Last year Deputy Governor of the Reserve Bank of Australia, Mr Ric Battellino addressed the 7th ITSA Bankruptcy Congress with an update on household finances. In his speech, he raised differences between the Australia and U.S. housing markets :
“A third important difference between Australia and the US is in the groups that the lenders targeted, and in the loan terms on offer. In Australia, the lending boom was concentrated on existing home owners who traded up to bigger and better houses and bought investment properties. Many of these were people in their 40s and 50s who previously had low levels of debt. “ said Mr Battellino.
But how things have changed.
It all started last year on the 14th of October when the Australian Government announced increased grants to encourage people to take on more excessive debt. Under the First Home Owner’s Boost program, the Government gave an extra $7,000 to first home buyers purchasing existing dwellings and an extra $14,000 to first home owners wanting to build a new dwelling.
A couple of weeks later the NSW State Government got in on the action : NSW Government to join Federal in encouraging young first home owners to take on large debts. They are offering $3,000 of cream on top of the boost.
We are now starting to see examples of where all these incentives are going. Valentina Popovska appeared in the Sun Herald on the 1st of March, “thrilled” with her new home. It means that they now work 7 days a week and are paying a mortgage almost double their rent, but they were able to purchase their first home without needing a deposit.
Then emerged the story of teenager’s Matthew Tregent and Sarah Zajac who has brought a block of land and using $26,000 in government grants and $5000 of their own savings to build their first home.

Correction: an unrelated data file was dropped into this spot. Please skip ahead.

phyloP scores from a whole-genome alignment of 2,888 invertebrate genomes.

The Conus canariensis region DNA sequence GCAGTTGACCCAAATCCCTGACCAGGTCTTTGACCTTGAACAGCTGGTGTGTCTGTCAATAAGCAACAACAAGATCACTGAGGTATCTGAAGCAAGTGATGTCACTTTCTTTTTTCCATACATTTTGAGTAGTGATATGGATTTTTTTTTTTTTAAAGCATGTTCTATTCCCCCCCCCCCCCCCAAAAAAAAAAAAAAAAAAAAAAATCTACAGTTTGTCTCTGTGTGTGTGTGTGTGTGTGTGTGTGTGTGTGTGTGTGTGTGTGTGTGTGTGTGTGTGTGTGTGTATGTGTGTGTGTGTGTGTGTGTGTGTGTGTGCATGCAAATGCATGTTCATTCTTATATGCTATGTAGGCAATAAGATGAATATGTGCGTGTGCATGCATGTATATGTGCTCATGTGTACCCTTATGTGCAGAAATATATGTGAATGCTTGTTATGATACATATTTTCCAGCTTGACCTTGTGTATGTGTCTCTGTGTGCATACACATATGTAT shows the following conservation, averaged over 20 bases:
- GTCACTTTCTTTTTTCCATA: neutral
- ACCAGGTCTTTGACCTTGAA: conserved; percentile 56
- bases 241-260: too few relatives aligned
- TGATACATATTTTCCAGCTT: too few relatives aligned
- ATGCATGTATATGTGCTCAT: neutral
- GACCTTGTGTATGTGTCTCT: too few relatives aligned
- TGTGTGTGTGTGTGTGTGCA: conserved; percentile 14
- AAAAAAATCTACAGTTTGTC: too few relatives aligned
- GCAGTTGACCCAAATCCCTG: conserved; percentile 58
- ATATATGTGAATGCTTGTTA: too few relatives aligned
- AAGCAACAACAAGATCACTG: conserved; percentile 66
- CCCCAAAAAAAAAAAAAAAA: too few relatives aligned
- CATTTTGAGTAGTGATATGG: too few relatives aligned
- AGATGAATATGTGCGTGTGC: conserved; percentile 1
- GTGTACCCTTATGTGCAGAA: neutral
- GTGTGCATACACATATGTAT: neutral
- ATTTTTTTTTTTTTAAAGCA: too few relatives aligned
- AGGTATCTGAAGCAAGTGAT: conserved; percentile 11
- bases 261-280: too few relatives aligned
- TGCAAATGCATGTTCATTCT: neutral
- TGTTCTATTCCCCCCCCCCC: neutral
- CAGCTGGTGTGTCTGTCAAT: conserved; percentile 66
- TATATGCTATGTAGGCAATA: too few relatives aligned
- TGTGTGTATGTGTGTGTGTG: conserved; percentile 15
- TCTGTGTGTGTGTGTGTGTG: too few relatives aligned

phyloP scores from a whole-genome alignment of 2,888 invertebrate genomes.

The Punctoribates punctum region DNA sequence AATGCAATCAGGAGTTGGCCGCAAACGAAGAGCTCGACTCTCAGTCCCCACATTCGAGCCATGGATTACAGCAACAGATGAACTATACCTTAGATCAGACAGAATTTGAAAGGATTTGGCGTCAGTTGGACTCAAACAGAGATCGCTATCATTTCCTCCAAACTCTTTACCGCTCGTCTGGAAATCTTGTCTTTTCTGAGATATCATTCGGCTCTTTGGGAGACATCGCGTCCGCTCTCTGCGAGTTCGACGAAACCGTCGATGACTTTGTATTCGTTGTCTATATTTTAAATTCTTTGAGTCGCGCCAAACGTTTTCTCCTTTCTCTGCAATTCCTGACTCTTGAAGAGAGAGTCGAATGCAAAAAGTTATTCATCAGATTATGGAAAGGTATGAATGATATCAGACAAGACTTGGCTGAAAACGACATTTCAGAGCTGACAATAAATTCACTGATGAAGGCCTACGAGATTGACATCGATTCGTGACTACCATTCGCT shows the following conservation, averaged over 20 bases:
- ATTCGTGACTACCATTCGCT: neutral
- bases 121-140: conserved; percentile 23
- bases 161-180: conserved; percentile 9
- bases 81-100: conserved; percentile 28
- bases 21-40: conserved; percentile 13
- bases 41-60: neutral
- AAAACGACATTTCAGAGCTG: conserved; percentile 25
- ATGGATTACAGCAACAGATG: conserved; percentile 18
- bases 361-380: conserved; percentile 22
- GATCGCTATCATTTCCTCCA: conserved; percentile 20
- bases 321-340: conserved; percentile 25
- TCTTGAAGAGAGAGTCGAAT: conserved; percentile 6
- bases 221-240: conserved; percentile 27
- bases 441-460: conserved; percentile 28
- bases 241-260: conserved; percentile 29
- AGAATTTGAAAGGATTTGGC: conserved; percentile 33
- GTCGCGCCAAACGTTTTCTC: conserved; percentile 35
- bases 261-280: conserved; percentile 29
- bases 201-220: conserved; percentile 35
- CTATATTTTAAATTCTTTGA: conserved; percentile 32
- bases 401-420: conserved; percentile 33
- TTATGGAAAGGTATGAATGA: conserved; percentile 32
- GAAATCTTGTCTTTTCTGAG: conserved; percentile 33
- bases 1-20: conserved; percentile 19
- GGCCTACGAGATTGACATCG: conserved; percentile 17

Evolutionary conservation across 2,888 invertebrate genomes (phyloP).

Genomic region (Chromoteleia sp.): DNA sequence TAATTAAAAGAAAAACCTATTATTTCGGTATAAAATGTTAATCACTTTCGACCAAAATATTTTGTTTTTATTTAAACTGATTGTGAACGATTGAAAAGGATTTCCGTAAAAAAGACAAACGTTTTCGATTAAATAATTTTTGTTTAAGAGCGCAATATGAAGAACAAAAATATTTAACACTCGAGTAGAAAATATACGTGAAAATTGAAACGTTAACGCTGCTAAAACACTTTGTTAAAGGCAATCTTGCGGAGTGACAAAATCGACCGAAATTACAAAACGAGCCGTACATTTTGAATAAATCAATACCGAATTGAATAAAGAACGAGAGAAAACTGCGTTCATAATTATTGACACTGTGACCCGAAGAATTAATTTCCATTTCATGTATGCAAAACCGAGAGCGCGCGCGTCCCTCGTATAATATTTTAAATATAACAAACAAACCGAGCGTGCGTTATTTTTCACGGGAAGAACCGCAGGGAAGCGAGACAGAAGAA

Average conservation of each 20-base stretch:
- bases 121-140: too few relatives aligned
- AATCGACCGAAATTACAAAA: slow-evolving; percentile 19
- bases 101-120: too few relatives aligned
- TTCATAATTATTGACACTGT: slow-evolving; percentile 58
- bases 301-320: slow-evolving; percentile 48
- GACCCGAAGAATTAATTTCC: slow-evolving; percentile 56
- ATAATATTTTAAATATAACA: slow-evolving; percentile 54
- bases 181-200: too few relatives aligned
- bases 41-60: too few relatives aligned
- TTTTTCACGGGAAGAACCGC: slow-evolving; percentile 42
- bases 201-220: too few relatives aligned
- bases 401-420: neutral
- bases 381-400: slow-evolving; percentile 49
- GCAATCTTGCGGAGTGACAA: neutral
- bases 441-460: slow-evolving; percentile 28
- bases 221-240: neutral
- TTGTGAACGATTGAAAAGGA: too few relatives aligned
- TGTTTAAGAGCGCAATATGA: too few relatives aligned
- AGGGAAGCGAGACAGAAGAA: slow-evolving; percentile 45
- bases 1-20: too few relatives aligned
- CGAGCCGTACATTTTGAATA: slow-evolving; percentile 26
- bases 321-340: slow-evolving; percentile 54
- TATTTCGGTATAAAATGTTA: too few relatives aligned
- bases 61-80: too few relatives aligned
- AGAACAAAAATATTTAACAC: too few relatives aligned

The daily telegraph reports that Western Sydney is in the grip of a property mini-boom “with more than 50 per cent of all sales being first home purchases – with most sold for less than $500,000.”
However Australian Financial Group’s (AFG) general manager of sales and operations Mark Hewitt said “with more first home buyers entering the market, the loan-to-value ratio (LVRs) has risen steadily to a record high of 72.5 per cent in January” Many First Home Buyers enter the market with little to no deposit, relying solely on grants.
There are even reports in some area’s that the surge of first home owners are bidding up prices in excess of value of the grant, in order to secure the grant before it expires at the end of June 2009.
With the boom fueling more applications for home loans, lenders want the grant extended beyond the June 30th deadline. News Limited reports “Loan Market Group executive director John Kolenda said there has been a 300 per cent increase in inquiries from first home buyers since October. “Extending (the grant) will have a positive flow-on effect for the entire housing market and that will be beneficial to the whole economy,” Mr Kolenda said.”
But the driving force behind the latest boom cannot be all attributed to the First Home Owners Boost. The RBA has aggressively cut interest rates to a 45 year low of 3.25%, however the likelihood of rates remaining this low for the duration of a 25 to 30 year loan is next to none.
The other prospect facing new home owners is the possibly of either losing their job or the reduction in wages. To reduce the number of jobs to be slashed, many employers are opting for wage cuts or a move to a four day week with a 20% reduction in wages.
Only time will tell what the effect’s of Rudd’s subprime frenzy will be.
» Young families defying recession to lead revival – The Daily Telegraph, 7th March 2009.
» Grants help teens into a house of their own – The Sydney Morning Herald, 6th March 2009.
» Home loan lenders want FHOG extended – News Limited, 5th March 2009